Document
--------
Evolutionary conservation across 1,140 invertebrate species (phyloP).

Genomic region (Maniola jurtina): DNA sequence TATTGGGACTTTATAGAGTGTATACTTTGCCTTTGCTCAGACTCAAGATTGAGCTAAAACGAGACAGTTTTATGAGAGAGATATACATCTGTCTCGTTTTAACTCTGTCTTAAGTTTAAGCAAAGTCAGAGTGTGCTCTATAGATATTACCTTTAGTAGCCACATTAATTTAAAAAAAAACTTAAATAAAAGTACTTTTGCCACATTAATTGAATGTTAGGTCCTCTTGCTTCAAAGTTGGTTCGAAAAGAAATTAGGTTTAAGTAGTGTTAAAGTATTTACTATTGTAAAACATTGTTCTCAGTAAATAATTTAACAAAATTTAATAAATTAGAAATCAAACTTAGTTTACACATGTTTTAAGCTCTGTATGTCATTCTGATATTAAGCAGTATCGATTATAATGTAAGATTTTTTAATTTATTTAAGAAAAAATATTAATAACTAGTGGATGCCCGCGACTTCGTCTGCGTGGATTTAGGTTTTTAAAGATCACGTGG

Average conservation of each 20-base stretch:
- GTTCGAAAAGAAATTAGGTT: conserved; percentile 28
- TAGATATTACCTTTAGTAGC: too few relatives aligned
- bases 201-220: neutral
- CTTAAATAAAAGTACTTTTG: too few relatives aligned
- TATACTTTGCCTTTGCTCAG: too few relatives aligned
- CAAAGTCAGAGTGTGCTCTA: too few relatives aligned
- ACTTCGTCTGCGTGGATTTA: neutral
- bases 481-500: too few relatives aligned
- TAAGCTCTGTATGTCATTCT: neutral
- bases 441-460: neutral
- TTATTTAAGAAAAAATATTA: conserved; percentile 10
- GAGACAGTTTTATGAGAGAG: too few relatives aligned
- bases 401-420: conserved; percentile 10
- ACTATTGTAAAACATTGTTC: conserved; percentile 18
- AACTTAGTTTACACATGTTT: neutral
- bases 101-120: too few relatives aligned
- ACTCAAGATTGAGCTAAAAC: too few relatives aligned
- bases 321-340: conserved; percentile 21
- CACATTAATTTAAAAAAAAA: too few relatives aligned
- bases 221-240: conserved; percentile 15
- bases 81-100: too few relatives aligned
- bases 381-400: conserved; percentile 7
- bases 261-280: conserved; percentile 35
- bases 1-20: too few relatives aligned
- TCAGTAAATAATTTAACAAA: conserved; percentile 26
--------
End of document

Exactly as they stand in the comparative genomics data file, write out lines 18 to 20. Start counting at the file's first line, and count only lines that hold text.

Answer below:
- AACTTAGTTTACACATGTTT: neutral
- bases 101-120: too few relatives aligned
- ACTCAAGATTGAGCTAAAAC: too few relatives aligned